Legs on a table

Self-Motivation for Event Managers Working from Home

Many freelancers are involved in the event business today, and that number is expected to keep growing. How can freelancers and mobile employees manage to stay focused, even when working from home?

“New Work” is considered one of the megatrends marking the transformation of society from an industrial economy to one based on knowledge. The lines between one’s professional and personal life are becoming blurred. Many of those working in creative fields are becoming increasingly independent, whether they’re full-time employees working from home or freelancers working for themselves.

This is especially true in the event industry. Whether it’s temporary event managers providing extra support for the team when things get really busy, specialists in technology, graphic design, video, or other fields, or even interim event managers: the event industry is a trendsetter when it comes to what’s been called “liquid work”.

As wonderful as this newfound freedom may sound for many, it’s also very difficult sometimes for creative workers to remain focused on what they need to get done.

Just a quick break to check Facebook, get lost in YouTube, postpone unpleasant tasks, or maybe hang some laundry and do the dishes – there’s a distraction lurking around every corner.

So what can one do to stay motivated? Here are 10 tips from us.

1. Some structure never hurts!

Try using to-do lists to organize your tasks into bite-size morsels, always true to the old saw “How do you eat an elephant? One bite at a time.” (Online) mind maps are also really useful, as they can help keep you from getting lost in the details and losing sight of the big picture.

Large projects and unpleasant tasks are often a source of anxiety. The result is that they’re often put off until the very last minute. Easy-to-digest tidbits, on the other hand, are a whole lot easier to tackle.

2. Set aside time slots for checking email and social media

In our hectic day and age, we’re constantly being bombarded with a wide variety of media. A little more time on Twitter, a little Facebook, maybe check and see what’s in your email inbox… We’ll never be able to free ourselves completely from it all, and besides, the benefits of digital communications media are obvious.

Plan specific times for dealing with your emails or for social media activity. This way you’ll never lose sight of the reason you’re using these media channels of in the first place: to network with like-minded folks and to keep improving yourself. Always ask yourself what role cat content really plays in this – even if it is hilarious! 

3. Avoid multi-tasking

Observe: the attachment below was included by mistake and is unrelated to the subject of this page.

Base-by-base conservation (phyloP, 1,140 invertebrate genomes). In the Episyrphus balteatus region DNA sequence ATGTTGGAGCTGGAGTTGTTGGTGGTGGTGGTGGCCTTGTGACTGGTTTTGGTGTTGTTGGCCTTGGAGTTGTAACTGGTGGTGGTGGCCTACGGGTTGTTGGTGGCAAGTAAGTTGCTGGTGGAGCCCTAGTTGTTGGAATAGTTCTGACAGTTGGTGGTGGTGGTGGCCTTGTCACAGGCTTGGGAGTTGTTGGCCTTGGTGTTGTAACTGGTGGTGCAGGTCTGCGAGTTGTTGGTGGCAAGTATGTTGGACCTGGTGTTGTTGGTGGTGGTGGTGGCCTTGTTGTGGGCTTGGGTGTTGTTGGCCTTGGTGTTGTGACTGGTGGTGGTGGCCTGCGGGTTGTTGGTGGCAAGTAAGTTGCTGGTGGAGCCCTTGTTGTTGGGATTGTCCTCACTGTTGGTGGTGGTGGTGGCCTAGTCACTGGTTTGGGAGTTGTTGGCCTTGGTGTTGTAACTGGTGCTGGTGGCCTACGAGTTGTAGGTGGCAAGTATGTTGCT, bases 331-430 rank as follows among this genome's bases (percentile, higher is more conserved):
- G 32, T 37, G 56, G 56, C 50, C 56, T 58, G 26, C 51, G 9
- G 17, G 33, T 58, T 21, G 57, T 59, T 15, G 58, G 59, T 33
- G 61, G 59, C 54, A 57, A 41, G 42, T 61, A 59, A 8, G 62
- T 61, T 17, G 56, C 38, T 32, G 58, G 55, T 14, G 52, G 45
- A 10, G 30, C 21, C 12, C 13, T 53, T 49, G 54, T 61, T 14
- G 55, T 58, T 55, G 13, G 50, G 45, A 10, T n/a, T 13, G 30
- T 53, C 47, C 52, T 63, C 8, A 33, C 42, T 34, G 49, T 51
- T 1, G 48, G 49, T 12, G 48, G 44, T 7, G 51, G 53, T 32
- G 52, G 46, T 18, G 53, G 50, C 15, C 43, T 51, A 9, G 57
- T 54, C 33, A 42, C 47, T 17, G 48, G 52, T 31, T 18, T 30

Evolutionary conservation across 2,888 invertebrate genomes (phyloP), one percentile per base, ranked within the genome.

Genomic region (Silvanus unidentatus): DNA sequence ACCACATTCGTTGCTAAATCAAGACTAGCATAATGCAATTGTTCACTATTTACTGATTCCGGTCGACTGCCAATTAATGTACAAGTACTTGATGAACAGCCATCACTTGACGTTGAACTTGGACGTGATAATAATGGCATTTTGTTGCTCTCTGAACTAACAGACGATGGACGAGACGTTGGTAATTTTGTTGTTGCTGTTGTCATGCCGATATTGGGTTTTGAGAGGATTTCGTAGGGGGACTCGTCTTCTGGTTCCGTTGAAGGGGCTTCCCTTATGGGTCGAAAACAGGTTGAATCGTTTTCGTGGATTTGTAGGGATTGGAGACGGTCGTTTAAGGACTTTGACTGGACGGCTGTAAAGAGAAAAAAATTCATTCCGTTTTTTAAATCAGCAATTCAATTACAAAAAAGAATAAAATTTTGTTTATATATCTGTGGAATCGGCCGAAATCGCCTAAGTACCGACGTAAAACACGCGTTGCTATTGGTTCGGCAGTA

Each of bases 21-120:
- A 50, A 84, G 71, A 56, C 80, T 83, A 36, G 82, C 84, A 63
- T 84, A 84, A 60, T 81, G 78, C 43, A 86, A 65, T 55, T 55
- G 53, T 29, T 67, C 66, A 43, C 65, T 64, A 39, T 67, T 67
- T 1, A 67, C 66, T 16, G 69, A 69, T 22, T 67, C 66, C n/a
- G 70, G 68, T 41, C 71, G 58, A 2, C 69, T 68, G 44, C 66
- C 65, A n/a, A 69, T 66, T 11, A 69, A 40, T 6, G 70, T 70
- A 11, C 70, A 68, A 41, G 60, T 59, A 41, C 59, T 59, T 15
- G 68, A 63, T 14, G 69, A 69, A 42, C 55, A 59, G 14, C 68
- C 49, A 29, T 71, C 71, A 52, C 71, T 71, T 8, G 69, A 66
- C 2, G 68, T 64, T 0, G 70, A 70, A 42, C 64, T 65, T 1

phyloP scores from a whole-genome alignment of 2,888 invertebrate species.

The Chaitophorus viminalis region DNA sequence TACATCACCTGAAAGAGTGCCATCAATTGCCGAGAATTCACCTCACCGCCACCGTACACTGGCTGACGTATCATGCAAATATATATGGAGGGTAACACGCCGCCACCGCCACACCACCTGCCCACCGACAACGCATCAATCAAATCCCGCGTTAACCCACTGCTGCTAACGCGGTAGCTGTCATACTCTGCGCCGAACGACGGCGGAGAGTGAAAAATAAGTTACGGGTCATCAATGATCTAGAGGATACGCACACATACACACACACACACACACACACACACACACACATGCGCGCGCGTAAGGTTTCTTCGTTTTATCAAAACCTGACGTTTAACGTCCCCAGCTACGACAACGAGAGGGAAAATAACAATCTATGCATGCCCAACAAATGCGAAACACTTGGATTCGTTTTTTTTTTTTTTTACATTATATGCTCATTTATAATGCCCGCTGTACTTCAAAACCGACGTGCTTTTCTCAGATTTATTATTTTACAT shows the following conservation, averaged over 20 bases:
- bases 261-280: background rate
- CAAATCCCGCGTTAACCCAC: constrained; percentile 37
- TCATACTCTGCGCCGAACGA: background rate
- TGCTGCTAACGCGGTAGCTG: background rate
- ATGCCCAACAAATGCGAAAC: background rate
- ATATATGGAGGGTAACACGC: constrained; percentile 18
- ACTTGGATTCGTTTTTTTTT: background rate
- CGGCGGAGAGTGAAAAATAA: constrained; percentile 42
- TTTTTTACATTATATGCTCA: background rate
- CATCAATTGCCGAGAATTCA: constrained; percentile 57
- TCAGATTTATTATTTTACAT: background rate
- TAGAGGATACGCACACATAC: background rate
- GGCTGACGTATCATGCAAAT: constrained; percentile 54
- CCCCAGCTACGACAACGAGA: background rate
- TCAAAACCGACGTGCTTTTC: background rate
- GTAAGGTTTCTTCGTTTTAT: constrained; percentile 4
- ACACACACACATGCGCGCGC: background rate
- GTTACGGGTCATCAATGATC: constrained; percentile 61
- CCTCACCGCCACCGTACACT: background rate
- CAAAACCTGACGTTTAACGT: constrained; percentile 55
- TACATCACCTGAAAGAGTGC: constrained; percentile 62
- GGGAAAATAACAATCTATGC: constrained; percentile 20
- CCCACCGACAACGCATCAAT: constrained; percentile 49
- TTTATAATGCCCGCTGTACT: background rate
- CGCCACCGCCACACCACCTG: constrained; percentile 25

One task after another, not three jobs at the same time. More mistakes are made when you attempt to keep five balls up in the air at the same time. Our productivity suffers when we have too many things to do at once. This isn’t always easy for event managers to understand, but the satisfaction that comes when you’ve finished a task is something you’ll achieve a lot sooner if you complete one task after the other.

4. Don’t be too much of a perfectionist

Of course, you can always try to do everything perfectly. But there’s also the well-known 80-20 rule, which says that the last 20% of the outcome takes up 80% of the time. Is that worth it?

If you make the experience of event participants your clear priority, you’ll be able to cut quite a few things out of your to-do list.

5. Use the best tools for you

One person may be more of a visual-tactile type and prefer their old Moleskine notebook, another might be the kind who needs a digital solution for everything and swears by Evernote. Whatever – the only thing that matters is that you find the right tools for you and that you stick with them. Don’t go chasing after every trend that comes along.

6. Change the scenery every now and then

The advantage of being a freelancer – or an employee with the flexibility to work when and where you want – is the mobility, of course. So use it! The best place to do conceptual work might be in the woods, and routine tasks can be taken care of at the café around the corner.

Movement encourages creativity. A change in scenery allows you to see things from a different perspective.

7. Find yourself (a) companion(s)

Some people like to go about things on their own. Others work best as part of a team. In any event, interaction with other people can make you more aware of your goals and priorities and allow you to better pursue them.

Many cities feature “coworking spaces”, some of which have a lounge you can pay to use by the hour or per visit. This is a good opportunity to network with other people, coach one another, or just have a nice chat. And maybe you’ll even get an event job out of it.

8. Reward yourself regularly

When you’ve finished an unpleasant task, that fact alone can be a great source of motivation. Go ahead and treat yourself to something you personally enjoy!

9. Incorporate breaks and rest periods into your work day

When you’re really absorbed in a task, you don’t notice time passing, do you? It’s still important to take breaks, though, if you want to stay productive over the long term. Try to establish a certain regularity when it comes to break times.

Follow the example of the Swedes: the “fika” (coffee break) is a sacred time, and almost every company has set fika routines at ten in the morning and three in the afternoon. And the Swedes aren’t exactly known for their lack of productivity…

10. Get started today!

You’ll never accomplish anything unless you go ahead and do it! So get started on changing your habits today. It won’t take long to see the results!